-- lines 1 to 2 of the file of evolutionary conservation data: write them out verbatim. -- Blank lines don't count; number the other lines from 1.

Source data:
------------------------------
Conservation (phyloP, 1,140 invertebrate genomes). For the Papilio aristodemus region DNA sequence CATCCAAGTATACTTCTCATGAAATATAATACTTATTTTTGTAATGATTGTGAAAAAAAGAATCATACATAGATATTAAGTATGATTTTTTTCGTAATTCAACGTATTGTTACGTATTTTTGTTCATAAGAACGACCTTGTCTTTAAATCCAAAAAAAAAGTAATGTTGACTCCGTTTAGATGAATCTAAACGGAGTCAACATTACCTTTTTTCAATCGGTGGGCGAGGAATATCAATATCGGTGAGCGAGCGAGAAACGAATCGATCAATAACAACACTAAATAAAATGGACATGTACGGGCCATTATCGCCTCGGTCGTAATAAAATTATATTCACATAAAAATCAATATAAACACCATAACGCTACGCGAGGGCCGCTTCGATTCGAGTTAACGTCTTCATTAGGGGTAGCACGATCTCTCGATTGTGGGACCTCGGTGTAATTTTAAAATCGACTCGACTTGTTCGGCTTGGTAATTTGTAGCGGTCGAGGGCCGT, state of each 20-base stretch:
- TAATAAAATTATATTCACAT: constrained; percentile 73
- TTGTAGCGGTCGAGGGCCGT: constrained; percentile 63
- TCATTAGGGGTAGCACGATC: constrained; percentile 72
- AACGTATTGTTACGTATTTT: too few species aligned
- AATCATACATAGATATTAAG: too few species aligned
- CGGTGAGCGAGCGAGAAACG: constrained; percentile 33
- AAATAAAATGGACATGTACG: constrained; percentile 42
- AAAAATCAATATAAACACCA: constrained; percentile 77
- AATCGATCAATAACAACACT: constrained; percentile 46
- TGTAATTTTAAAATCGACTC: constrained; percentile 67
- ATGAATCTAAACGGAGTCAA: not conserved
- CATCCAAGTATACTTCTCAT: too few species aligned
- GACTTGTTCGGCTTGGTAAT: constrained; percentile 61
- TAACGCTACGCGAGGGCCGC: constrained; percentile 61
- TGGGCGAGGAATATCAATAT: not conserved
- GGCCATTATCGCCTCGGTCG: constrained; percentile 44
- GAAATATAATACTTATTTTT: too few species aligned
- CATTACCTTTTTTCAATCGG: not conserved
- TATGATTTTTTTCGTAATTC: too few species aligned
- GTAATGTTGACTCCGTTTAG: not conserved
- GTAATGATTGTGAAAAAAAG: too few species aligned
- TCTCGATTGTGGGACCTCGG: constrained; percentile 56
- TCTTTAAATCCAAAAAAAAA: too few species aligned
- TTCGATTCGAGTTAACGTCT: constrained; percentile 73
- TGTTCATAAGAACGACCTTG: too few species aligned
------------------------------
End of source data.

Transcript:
Conservation (phyloP, 1,140 invertebrate genomes). For the Papilio aristodemus region DNA sequence CATCCAAGTATACTTCTCATGAAATATAATACTTATTTTTGTAATGATTGTGAAAAAAAGAATCATACATAGATATTAAGTATGATTTTTTTCGTAATTCAACGTATTGTTACGTATTTTTGTTCATAAGAACGACCTTGTCTTTAAATCCAAAAAAAAAGTAATGTTGACTCCGTTTAGATGAATCTAAACGGAGTCAACATTACCTTTTTTCAATCGGTGGGCGAGGAATATCAATATCGGTGAGCGAGCGAGAAACGAATCGATCAATAACAACACTAAATAAAATGGACATGTACGGGCCATTATCGCCTCGGTCGTAATAAAATTATATTCACATAAAAATCAATATAAACACCATAACGCTACGCGAGGGCCGCTTCGATTCGAGTTAACGTCTTCATTAGGGGTAGCACGATCTCTCGATTGTGGGACCTCGGTGTAATTTTAAAATCGACTCGACTTGTTCGGCTTGGTAATTTGTAGCGGTCGAGGGCCGT, state of each 20-base stretch:
- TAATAAAATTATATTCACAT: constrained; percentile 73